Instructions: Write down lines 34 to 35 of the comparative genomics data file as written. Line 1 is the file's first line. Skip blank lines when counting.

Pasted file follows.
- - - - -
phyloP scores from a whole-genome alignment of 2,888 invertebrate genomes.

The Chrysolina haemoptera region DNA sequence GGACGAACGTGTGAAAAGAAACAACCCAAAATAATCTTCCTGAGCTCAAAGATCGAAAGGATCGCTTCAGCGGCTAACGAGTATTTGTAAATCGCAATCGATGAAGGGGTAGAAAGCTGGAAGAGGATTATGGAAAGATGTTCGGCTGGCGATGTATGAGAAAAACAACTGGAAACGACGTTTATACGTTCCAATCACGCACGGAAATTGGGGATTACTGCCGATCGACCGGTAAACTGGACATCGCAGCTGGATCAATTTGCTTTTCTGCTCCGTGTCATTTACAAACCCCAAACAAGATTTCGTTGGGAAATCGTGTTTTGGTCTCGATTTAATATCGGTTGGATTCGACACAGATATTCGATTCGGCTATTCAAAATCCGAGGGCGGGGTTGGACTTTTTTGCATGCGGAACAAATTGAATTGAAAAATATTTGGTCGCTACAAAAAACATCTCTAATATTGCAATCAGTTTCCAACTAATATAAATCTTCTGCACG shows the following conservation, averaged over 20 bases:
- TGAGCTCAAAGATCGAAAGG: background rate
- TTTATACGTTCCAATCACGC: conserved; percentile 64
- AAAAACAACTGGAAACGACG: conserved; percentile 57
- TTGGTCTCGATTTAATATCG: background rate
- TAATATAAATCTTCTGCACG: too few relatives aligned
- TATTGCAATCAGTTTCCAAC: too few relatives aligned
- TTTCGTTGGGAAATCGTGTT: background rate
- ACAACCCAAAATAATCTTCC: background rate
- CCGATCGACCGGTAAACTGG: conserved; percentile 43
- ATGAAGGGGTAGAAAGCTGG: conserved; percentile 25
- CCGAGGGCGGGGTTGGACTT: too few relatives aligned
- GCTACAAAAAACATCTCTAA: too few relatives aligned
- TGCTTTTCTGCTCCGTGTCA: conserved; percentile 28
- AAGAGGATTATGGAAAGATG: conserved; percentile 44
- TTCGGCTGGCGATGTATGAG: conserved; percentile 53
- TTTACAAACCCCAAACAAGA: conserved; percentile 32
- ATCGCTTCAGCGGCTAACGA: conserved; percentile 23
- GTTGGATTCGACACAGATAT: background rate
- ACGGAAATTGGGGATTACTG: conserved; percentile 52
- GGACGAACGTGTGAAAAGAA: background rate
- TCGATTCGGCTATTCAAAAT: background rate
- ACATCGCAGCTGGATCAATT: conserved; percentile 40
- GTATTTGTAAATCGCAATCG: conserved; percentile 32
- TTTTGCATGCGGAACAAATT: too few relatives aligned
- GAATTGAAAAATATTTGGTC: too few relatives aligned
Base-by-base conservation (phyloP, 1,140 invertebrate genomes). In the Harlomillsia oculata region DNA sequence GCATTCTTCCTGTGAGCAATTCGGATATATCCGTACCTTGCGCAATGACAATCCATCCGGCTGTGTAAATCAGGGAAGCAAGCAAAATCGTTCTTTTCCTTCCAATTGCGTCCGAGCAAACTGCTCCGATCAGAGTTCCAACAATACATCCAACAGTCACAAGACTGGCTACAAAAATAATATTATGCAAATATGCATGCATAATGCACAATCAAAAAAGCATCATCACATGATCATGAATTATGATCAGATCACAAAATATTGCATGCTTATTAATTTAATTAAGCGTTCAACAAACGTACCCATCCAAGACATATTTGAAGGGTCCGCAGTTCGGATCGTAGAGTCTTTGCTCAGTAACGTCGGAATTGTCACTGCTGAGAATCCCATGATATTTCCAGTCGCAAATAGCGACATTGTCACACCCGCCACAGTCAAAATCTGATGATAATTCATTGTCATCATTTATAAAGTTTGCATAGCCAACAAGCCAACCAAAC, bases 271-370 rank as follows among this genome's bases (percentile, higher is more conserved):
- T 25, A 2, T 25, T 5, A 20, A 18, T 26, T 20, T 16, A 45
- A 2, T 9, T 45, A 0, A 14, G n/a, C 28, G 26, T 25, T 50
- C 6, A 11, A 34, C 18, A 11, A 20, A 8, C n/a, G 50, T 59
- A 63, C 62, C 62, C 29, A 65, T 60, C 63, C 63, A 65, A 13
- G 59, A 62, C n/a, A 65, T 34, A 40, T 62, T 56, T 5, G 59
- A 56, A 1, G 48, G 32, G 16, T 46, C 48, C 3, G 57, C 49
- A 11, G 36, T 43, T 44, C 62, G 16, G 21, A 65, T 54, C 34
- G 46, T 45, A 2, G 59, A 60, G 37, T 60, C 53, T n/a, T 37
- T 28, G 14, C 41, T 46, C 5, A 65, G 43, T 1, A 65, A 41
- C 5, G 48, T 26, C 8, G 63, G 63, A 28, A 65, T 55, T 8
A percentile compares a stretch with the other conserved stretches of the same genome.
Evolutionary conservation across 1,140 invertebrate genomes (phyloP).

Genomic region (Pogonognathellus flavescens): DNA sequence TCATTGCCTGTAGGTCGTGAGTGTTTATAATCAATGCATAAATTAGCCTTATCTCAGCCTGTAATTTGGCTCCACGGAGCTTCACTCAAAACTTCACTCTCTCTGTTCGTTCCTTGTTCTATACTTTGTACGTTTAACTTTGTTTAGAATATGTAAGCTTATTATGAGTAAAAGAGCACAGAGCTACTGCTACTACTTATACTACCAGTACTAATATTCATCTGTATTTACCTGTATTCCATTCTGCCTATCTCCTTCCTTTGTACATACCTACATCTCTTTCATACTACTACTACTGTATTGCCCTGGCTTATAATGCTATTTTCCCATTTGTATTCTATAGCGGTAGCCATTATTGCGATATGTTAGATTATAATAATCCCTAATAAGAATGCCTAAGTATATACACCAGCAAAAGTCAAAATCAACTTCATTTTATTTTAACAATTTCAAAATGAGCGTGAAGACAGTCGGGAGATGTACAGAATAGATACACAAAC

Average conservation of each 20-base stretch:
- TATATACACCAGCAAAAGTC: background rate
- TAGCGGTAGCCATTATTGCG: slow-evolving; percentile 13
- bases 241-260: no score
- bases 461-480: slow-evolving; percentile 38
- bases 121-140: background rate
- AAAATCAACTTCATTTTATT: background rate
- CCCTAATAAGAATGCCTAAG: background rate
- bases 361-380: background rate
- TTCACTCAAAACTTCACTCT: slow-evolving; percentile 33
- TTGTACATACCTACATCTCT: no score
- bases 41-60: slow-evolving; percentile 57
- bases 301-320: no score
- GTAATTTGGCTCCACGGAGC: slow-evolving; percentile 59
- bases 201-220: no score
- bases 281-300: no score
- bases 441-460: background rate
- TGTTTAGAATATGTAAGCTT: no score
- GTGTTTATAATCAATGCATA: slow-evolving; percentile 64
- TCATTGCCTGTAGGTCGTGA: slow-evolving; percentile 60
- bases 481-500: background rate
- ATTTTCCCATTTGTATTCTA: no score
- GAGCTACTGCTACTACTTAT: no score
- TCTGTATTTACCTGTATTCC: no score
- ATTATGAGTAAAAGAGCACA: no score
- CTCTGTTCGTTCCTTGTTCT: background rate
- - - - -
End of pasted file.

- A 56, A 1, G 48, G 32, G 16, T 46, C 48, C 3, G 57, C 49
- A 11, G 36, T 43, T 44, C 62, G 16, G 21, A 65, T 54, C 34